Rote Kapelle, Die (2003) Movie Script

The Red Orchestra was a group of very different people...
... In terms of temperament, sex,
political direction and education
... that were connected to each other...
... by their clear rejection of National Socialism...
... and the desire to end
the Nazi regime and bring an end to the war.
It was a group of people...
... who quickly wanted to
make that terrible war end.
They fought for human freedom.
They were idealists,
whatever their background
The feeling was getting stronger...
... that something had to be done against Hitler
There were people who had been
in concentration camps
... and they had not forgotten it, of course .
This is a film that recalls one of her phrases:
You can talk,
but no one does anything.
That was said by Cato (Bontjes van Beek).
Harro (Schulze-Boysen) often took us as children
on his sailing boat.
Then we went on picnics and had
delicious baking and roast food
A new world open to us.
They played guitar and harmonica and sang beautiful songs.
I did not want to discuss what our beloved Fuhrer was up to every day.
We met in the Grunewald,
just for a day out.
Kurt Schuhmacher disappeared. He had a practice grenade of the Wehrmacht.
Wooden, but it looked
like a grenade.
He was practising in the bushes
to throw a grenade.
To throw and take cover.
He was preparing for the revolution.
There were people who were not living
in the brown crap
I do not understand why they were so excited...
... those guys running around in their mustard yellow uniform.
It looked like baby poop.
Some said 'Heil Hitler',
...others said nothing
It could have been a Nazi
who pretended to be opposed...
... or someone who just did not care.
And I often felt everywhere
a dark cloud was over us.
Most people were just scared...
... because there was hardship
if they were arrested...
... and a sore head as the pianist Kreiten
(executed 1943) discovered ...
He had made negative remarks about Adolf Hitler in the house of one of his mother's friends
You always kept your ears open, so you
would hear if something was up.
You also learned not to talk with
people you did not know.
It is hard to imagine.
You could only really talk freely
in the bathroom, with running water...
... or in a moving car.
We listened to BBC London
with that famous pom-pom-pom-pom.
When I hear that now,
I still get a chill
If you did not listen to it alone
you could get the death penalty.
It surprised me that in 1939,
when Hitler started the war...
that there were about 800,000 people
... mostly Social Democrats and Communists...
...awaiting trial
or who were already in camps...
... for being a dissenter, opposition, etc.
Germany was not a monolithic place, and
we are only discoverring this now.
You had the Fertsch family, who lived
just around the corner in the Landhausstrasse.
I met them through a dentist called Himpel.
who was a staunch anti-Nazi.
I got on well with him
His fiance was a girl called Terwiel.
We were there together and started talking.
Later he asked me,
when we were alone somewhere...
... if I wanted to work with him.
I first I did not understand
what he meant.
But when he said :
" I put my fate in your hands."
I knew what he meant and I said: Yes, I will.
Helmut Himpel went to the homes of
his Jewish patients and treated them.
Free, of course.
There was a Jewish architect, called Nachtlicht
Helmut (Himpel) always brought them food
when they got together
My sister wore the Star of David, of course.
Helmut Roloff (father of the man making this film, a Pianist) was with her at that time.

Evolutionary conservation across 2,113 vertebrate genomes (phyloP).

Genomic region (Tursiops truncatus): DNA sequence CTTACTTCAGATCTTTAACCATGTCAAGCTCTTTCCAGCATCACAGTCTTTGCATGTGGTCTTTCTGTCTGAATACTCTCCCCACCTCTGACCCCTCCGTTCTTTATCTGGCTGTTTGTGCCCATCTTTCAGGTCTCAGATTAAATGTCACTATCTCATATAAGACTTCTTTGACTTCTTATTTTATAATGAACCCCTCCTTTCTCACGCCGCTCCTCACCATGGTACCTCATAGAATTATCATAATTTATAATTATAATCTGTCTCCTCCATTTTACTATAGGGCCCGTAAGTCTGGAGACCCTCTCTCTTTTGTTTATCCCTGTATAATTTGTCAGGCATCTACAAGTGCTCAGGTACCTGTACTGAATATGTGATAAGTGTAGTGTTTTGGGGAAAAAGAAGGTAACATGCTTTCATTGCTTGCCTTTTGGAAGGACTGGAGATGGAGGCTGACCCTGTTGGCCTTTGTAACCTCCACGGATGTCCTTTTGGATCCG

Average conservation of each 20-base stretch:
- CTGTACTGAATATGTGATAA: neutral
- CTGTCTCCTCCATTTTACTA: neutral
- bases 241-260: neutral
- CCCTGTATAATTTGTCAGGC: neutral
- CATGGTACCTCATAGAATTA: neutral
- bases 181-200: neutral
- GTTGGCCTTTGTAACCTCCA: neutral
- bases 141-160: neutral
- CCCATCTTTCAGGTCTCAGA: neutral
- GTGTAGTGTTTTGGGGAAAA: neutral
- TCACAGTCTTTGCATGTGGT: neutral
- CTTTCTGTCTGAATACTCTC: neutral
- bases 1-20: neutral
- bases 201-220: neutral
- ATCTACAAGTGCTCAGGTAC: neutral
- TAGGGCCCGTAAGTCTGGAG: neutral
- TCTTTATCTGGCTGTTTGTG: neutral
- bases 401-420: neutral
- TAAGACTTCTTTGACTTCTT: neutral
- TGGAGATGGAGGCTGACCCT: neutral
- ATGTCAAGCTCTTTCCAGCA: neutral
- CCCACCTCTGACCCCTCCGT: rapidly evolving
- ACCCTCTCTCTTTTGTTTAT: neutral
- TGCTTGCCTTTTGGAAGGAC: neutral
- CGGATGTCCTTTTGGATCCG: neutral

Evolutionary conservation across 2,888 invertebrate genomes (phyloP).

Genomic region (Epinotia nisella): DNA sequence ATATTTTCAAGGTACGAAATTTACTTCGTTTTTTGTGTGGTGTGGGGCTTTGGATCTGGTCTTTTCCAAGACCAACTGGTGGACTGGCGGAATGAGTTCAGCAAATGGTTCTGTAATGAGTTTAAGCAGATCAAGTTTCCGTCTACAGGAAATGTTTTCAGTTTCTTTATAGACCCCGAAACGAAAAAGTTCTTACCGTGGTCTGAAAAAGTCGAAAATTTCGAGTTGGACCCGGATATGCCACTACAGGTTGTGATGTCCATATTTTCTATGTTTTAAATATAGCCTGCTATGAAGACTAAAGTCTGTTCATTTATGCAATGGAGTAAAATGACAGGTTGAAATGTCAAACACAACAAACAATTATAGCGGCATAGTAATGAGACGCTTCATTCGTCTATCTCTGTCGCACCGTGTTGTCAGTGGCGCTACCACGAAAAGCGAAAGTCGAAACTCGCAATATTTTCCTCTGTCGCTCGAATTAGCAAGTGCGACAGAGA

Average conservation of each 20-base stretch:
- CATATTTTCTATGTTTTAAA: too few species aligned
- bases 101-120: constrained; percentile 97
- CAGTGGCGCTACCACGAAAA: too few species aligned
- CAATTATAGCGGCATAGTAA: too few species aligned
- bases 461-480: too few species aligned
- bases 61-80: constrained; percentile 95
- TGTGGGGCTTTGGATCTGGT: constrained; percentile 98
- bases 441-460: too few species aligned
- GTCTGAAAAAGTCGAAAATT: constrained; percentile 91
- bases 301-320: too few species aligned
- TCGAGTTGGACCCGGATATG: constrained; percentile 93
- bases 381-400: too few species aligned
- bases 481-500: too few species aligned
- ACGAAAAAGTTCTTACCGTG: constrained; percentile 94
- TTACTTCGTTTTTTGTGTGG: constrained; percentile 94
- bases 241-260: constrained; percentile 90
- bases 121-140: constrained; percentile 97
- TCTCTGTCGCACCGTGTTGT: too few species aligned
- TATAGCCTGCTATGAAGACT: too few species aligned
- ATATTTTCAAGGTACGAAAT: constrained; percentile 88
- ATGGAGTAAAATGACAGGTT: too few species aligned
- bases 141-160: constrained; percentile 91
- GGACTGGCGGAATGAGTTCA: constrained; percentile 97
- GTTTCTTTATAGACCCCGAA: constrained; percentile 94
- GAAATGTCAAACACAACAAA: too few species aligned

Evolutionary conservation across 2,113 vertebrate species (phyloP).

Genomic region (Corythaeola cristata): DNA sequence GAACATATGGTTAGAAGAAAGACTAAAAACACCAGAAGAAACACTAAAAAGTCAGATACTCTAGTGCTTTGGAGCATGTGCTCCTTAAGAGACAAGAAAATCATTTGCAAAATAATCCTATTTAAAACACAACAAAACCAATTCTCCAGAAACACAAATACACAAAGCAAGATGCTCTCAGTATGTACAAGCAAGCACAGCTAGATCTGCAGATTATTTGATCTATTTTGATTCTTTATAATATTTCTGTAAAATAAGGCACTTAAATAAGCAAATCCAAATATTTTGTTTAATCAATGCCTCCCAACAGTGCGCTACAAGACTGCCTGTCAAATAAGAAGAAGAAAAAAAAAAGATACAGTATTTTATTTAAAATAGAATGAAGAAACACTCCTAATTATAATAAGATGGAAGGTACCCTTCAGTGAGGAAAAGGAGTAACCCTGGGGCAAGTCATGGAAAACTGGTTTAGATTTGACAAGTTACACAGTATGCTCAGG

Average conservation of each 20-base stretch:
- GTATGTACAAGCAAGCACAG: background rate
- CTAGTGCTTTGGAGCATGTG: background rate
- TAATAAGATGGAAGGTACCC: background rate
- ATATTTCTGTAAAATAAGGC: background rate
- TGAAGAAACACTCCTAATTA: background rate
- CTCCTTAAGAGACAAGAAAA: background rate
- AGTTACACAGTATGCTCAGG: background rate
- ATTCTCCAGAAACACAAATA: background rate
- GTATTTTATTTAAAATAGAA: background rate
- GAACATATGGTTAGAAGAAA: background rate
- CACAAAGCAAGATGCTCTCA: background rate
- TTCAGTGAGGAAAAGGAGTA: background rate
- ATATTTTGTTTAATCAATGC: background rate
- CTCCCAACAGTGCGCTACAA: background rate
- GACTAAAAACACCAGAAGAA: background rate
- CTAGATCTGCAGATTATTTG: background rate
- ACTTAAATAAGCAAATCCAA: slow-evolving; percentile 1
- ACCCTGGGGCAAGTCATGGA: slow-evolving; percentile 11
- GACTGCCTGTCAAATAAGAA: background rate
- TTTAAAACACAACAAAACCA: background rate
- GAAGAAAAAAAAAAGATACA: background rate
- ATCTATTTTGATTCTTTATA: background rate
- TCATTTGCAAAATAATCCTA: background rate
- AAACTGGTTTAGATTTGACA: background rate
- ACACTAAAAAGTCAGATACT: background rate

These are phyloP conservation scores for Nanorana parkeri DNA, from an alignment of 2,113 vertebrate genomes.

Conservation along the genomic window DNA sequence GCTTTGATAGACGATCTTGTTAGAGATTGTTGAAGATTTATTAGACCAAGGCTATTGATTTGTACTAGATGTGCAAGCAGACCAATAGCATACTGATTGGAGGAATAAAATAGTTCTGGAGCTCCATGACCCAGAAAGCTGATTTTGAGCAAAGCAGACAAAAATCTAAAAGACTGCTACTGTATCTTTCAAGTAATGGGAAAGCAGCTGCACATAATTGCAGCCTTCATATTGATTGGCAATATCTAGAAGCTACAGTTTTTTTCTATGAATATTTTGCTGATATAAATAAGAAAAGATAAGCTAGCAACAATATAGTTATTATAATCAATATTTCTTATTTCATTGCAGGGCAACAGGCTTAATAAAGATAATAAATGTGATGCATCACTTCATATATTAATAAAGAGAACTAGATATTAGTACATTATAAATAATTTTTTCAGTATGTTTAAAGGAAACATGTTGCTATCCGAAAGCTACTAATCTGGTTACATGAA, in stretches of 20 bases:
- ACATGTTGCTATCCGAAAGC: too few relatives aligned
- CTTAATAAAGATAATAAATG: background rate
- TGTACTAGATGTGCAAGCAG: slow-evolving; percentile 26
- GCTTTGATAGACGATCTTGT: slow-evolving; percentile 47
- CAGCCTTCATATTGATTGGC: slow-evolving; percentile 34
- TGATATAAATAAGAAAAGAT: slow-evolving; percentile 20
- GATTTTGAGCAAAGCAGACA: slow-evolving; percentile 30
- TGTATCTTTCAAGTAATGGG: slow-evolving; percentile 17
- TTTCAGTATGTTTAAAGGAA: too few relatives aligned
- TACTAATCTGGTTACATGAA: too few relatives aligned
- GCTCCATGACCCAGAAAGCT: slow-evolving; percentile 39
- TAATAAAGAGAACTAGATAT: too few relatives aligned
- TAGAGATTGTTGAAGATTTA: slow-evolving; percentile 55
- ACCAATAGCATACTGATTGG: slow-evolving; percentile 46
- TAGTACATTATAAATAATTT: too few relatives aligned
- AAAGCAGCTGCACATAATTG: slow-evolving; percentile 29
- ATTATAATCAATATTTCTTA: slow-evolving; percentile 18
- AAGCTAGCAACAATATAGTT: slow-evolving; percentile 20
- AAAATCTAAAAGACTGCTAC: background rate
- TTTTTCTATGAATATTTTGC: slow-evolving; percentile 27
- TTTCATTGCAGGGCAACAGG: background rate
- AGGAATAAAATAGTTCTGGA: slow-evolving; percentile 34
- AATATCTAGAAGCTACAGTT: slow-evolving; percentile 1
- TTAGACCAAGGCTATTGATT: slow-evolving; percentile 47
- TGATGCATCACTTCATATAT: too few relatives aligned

There was this policeman
who said:
Stay away from that woman.
She is a Jewish.
But Helmut Roloff did not support
that ridiculous Nazi propaganda.
and he just kept on walking together
along with my sister.
On the corner was a shop where
the exterior was completely destroyed.
All the shop's windows were broken.
There were a lot of people watching.
But inside there
still hung curtains or something.
Behind the curtains there was
apparently a Jewish family.
At one point she was foolish
One of the sons, who was about
15 or 16, suddenly looked out
As soon as they saw him,
they broke his legs
All those people who were watching,
were gone ... afraid were they . But had they behaved bravely they would have been beaten
I was in the S-Bahn
from Wannsee to the Zoo.
suddenly I saw that the synagogue in the
Fasanenstrasse was on fire
we were in the train, everyone saw it
and nobody said anything.
I looked around and asked:
Why do they not get the fire-service
Why does that not happen?
The people sat there quietly
and no one looked up or said anything.
I was so wound up about it.
The people knew what was going on.
And that the Jews were rounded up...
.. at Grunewald station and then
taken to the east.
How did you know about something like that?
- The news went around quickly
Some people happened to know, or
railwaymen who were there...
... who told it to their wives, and it
gets back to her mother or aunt...
... and so it came out
They disappeared and died,
you came to know about it ...
... because it was your friends.
We asked for a Visa to immigrate to the U.S..
They said: Fine, your turn is in
about eight years, in 1944.
Then you can emigrate
By then my parents were all killed
and my sister survived in hiding.
And I was in England with the Kindertransport.
Resistance in Berlin had no hierarchical system.
They were different circles of friends
who formed the resistance...
... these circles overlapped.
Loose groups coalesced
at the end of the 30s.
The centre point was (Harro) Schulze-Boysen,
an Air Force officer
and Arvid Harnack (A lawyer and economist)
Arvid Harnack worked at the Ministry of Economic Affairs
... And since the 30s he had been in
contact with people of the Soviet embassy.
In early 1941 SchuIze-Boysen and Harnack
went to the Soviet embassy.
There, they told someone
... that Hitler would probably attack the Soviet Union soon
Harnack did not see himself as a traitor.
.. he thought it his duty to warn others...
... that the Nazis were
criminals and traitors.